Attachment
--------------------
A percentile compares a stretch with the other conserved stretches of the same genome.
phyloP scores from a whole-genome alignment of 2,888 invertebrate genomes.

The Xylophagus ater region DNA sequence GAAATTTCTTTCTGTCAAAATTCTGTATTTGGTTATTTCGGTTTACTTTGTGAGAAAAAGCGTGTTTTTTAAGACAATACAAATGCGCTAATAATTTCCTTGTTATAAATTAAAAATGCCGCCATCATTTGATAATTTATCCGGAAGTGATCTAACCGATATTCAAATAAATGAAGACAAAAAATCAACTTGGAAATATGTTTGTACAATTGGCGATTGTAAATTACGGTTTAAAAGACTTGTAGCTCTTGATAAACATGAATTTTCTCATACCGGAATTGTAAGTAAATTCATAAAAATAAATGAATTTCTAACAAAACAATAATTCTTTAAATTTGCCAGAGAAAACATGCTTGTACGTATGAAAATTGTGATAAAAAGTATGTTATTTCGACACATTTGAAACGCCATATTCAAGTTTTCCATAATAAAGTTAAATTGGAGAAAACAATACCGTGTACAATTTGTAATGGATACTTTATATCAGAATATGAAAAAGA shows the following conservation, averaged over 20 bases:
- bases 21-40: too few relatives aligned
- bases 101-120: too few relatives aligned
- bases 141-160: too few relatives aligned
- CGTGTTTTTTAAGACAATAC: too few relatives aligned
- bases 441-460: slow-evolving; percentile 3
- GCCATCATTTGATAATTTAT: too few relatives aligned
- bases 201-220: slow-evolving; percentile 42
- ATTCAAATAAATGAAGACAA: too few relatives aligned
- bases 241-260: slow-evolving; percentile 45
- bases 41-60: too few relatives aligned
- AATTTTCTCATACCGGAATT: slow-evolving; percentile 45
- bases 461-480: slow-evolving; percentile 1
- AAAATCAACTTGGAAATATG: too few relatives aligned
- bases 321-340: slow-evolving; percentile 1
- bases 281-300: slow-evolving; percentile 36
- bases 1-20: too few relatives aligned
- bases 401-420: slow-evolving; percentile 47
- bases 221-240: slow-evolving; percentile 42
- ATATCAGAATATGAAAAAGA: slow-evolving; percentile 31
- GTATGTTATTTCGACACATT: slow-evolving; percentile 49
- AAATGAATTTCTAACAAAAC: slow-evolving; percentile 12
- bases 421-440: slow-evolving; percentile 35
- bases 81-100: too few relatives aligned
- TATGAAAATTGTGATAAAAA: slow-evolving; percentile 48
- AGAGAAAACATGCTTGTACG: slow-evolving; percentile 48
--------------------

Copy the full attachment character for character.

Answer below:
A percentile compares a stretch with the other conserved stretches of the same genome.
phyloP scores from a whole-genome alignment of 2,888 invertebrate genomes.

The Xylophagus ater region DNA sequence GAAATTTCTTTCTGTCAAAATTCTGTATTTGGTTATTTCGGTTTACTTTGTGAGAAAAAGCGTGTTTTTTAAGACAATACAAATGCGCTAATAATTTCCTTGTTATAAATTAAAAATGCCGCCATCATTTGATAATTTATCCGGAAGTGATCTAACCGATATTCAAATAAATGAAGACAAAAAATCAACTTGGAAATATGTTTGTACAATTGGCGATTGTAAATTACGGTTTAAAAGACTTGTAGCTCTTGATAAACATGAATTTTCTCATACCGGAATTGTAAGTAAATTCATAAAAATAAATGAATTTCTAACAAAACAATAATTCTTTAAATTTGCCAGAGAAAACATGCTTGTACGTATGAAAATTGTGATAAAAAGTATGTTATTTCGACACATTTGAAACGCCATATTCAAGTTTTCCATAATAAAGTTAAATTGGAGAAAACAATACCGTGTACAATTTGTAATGGATACTTTATATCAGAATATGAAAAAGA shows the following conservation, averaged over 20 bases:
- bases 21-40: too few relatives aligned
- bases 101-120: too few relatives aligned
- bases 141-160: too few relatives aligned
- CGTGTTTTTTAAGACAATAC: too few relatives aligned
- bases 441-460: slow-evolving; percentile 3
- GCCATCATTTGATAATTTAT: too few relatives aligned
- bases 201-220: slow-evolving; percentile 42
- ATTCAAATAAATGAAGACAA: too few relatives aligned
- bases 241-260: slow-evolving; percentile 45
- bases 41-60: too few relatives aligned
- AATTTTCTCATACCGGAATT: slow-evolving; percentile 45
- bases 461-480: slow-evolving; percentile 1
- AAAATCAACTTGGAAATATG: too few relatives aligned
- bases 321-340: slow-evolving; percentile 1
- bases 281-300: slow-evolving; percentile 36
- bases 1-20: too few relatives aligned
- bases 401-420: slow-evolving; percentile 47
- bases 221-240: slow-evolving; percentile 42
- ATATCAGAATATGAAAAAGA: slow-evolving; percentile 31
- GTATGTTATTTCGACACATT: slow-evolving; percentile 49
- AAATGAATTTCTAACAAAAC: slow-evolving; percentile 12
- bases 421-440: slow-evolving; percentile 35
- bases 81-100: too few relatives aligned
- TATGAAAATTGTGATAAAAA: slow-evolving; percentile 48
- AGAGAAAACATGCTTGTACG: slow-evolving; percentile 48